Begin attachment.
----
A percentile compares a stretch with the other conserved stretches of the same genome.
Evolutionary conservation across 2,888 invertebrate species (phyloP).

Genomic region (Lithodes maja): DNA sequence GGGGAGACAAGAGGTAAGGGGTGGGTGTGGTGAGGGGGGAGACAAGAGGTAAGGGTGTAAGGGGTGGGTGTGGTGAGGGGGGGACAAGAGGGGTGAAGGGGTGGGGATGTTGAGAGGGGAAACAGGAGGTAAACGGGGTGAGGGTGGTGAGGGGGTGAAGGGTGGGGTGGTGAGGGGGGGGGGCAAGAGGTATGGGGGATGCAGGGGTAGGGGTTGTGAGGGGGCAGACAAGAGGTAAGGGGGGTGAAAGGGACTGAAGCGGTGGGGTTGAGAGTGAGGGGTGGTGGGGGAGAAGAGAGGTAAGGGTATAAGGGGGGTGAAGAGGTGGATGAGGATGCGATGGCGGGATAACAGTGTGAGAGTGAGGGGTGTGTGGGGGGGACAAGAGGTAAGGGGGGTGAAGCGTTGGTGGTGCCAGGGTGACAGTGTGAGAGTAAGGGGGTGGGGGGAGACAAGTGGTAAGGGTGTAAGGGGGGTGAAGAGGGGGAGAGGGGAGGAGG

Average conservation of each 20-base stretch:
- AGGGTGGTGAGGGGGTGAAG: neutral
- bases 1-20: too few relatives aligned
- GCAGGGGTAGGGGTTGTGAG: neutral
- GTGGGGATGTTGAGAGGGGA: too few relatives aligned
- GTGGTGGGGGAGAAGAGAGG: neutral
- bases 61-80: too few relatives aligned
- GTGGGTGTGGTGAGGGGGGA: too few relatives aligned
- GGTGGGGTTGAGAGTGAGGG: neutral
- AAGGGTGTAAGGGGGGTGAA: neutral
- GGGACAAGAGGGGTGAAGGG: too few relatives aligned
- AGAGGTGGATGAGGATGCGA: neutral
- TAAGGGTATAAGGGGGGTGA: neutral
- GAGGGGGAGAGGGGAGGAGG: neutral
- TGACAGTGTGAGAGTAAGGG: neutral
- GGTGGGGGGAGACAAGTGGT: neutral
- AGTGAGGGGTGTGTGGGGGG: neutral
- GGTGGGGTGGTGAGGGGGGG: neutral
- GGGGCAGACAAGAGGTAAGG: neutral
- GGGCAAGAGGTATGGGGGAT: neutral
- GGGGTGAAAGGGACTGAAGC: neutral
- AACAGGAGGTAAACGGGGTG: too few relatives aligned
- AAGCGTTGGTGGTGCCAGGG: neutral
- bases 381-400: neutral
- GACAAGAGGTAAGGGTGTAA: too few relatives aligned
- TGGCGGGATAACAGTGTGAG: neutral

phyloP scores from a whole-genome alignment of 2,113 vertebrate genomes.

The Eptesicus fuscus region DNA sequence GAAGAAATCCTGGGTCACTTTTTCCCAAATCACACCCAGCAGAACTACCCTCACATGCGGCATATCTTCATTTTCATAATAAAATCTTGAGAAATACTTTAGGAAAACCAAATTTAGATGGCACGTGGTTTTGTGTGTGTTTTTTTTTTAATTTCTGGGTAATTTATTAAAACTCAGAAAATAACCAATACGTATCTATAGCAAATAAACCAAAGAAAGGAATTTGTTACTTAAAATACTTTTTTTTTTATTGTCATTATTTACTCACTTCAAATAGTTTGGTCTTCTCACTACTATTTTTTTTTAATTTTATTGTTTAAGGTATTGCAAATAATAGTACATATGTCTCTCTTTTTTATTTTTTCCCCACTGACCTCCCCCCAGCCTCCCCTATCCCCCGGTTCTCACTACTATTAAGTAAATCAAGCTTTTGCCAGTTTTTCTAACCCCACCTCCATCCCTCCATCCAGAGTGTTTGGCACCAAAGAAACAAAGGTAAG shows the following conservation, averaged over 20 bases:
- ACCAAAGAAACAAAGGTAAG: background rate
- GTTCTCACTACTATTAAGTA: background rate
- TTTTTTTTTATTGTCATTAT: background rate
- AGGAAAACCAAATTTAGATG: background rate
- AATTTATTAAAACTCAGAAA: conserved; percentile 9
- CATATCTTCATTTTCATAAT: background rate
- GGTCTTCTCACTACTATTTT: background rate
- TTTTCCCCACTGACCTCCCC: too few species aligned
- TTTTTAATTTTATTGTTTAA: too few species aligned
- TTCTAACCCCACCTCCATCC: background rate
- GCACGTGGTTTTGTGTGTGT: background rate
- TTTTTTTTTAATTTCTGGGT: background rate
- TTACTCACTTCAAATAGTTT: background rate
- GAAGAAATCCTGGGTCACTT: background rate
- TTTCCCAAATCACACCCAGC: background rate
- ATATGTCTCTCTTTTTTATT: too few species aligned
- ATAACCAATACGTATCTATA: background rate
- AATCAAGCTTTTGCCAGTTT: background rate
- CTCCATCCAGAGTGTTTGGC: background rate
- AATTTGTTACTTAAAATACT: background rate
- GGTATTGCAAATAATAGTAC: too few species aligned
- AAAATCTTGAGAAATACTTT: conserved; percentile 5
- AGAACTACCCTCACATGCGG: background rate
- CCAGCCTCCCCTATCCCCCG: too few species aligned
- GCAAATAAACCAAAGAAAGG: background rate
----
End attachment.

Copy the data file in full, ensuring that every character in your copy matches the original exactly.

A percentile compares a stretch with the other conserved stretches of the same genome.
Evolutionary conservation across 2,888 invertebrate species (phyloP).

Genomic region (Lithodes maja): DNA sequence GGGGAGACAAGAGGTAAGGGGTGGGTGTGGTGAGGGGGGAGACAAGAGGTAAGGGTGTAAGGGGTGGGTGTGGTGAGGGGGGGACAAGAGGGGTGAAGGGGTGGGGATGTTGAGAGGGGAAACAGGAGGTAAACGGGGTGAGGGTGGTGAGGGGGTGAAGGGTGGGGTGGTGAGGGGGGGGGGCAAGAGGTATGGGGGATGCAGGGGTAGGGGTTGTGAGGGGGCAGACAAGAGGTAAGGGGGGTGAAAGGGACTGAAGCGGTGGGGTTGAGAGTGAGGGGTGGTGGGGGAGAAGAGAGGTAAGGGTATAAGGGGGGTGAAGAGGTGGATGAGGATGCGATGGCGGGATAACAGTGTGAGAGTGAGGGGTGTGTGGGGGGGACAAGAGGTAAGGGGGGTGAAGCGTTGGTGGTGCCAGGGTGACAGTGTGAGAGTAAGGGGGTGGGGGGAGACAAGTGGTAAGGGTGTAAGGGGGGTGAAGAGGGGGAGAGGGGAGGAGG

Average conservation of each 20-base stretch:
- AGGGTGGTGAGGGGGTGAAG: neutral
- bases 1-20: too few relatives aligned
- GCAGGGGTAGGGGTTGTGAG: neutral
- GTGGGGATGTTGAGAGGGGA: too few relatives aligned
- GTGGTGGGGGAGAAGAGAGG: neutral
- bases 61-80: too few relatives aligned
- GTGGGTGTGGTGAGGGGGGA: too few relatives aligned
- GGTGGGGTTGAGAGTGAGGG: neutral
- AAGGGTGTAAGGGGGGTGAA: neutral
- GGGACAAGAGGGGTGAAGGG: too few relatives aligned
- AGAGGTGGATGAGGATGCGA: neutral
- TAAGGGTATAAGGGGGGTGA: neutral
- GAGGGGGAGAGGGGAGGAGG: neutral
- TGACAGTGTGAGAGTAAGGG: neutral
- GGTGGGGGGAGACAAGTGGT: neutral
- AGTGAGGGGTGTGTGGGGGG: neutral
- GGTGGGGTGGTGAGGGGGGG: neutral
- GGGGCAGACAAGAGGTAAGG: neutral
- GGGCAAGAGGTATGGGGGAT: neutral
- GGGGTGAAAGGGACTGAAGC: neutral
- AACAGGAGGTAAACGGGGTG: too few relatives aligned
- AAGCGTTGGTGGTGCCAGGG: neutral
- bases 381-400: neutral
- GACAAGAGGTAAGGGTGTAA: too few relatives aligned
- TGGCGGGATAACAGTGTGAG: neutral

phyloP scores from a whole-genome alignment of 2,113 vertebrate genomes.

The Eptesicus fuscus region DNA sequence GAAGAAATCCTGGGTCACTTTTTCCCAAATCACACCCAGCAGAACTACCCTCACATGCGGCATATCTTCATTTTCATAATAAAATCTTGAGAAATACTTTAGGAAAACCAAATTTAGATGGCACGTGGTTTTGTGTGTGTTTTTTTTTTAATTTCTGGGTAATTTATTAAAACTCAGAAAATAACCAATACGTATCTATAGCAAATAAACCAAAGAAAGGAATTTGTTACTTAAAATACTTTTTTTTTTATTGTCATTATTTACTCACTTCAAATAGTTTGGTCTTCTCACTACTATTTTTTTTTAATTTTATTGTTTAAGGTATTGCAAATAATAGTACATATGTCTCTCTTTTTTATTTTTTCCCCACTGACCTCCCCCCAGCCTCCCCTATCCCCCGGTTCTCACTACTATTAAGTAAATCAAGCTTTTGCCAGTTTTTCTAACCCCACCTCCATCCCTCCATCCAGAGTGTTTGGCACCAAAGAAACAAAGGTAAG shows the following conservation, averaged over 20 bases:
- ACCAAAGAAACAAAGGTAAG: background rate
- GTTCTCACTACTATTAAGTA: background rate
- TTTTTTTTTATTGTCATTAT: background rate
- AGGAAAACCAAATTTAGATG: background rate
- AATTTATTAAAACTCAGAAA: conserved; percentile 9
- CATATCTTCATTTTCATAAT: background rate
- GGTCTTCTCACTACTATTTT: background rate
- TTTTCCCCACTGACCTCCCC: too few species aligned
- TTTTTAATTTTATTGTTTAA: too few species aligned
- TTCTAACCCCACCTCCATCC: background rate
- GCACGTGGTTTTGTGTGTGT: background rate
- TTTTTTTTTAATTTCTGGGT: background rate
- TTACTCACTTCAAATAGTTT: background rate
- GAAGAAATCCTGGGTCACTT: background rate
- TTTCCCAAATCACACCCAGC: background rate
- ATATGTCTCTCTTTTTTATT: too few species aligned
- ATAACCAATACGTATCTATA: background rate
- AATCAAGCTTTTGCCAGTTT: background rate
- CTCCATCCAGAGTGTTTGGC: background rate
- AATTTGTTACTTAAAATACT: background rate
- GGTATTGCAAATAATAGTAC: too few species aligned
- AAAATCTTGAGAAATACTTT: conserved; percentile 5
- AGAACTACCCTCACATGCGG: background rate
- CCAGCCTCCCCTATCCCCCG: too few species aligned
- GCAAATAAACCAAAGAAAGG: background rate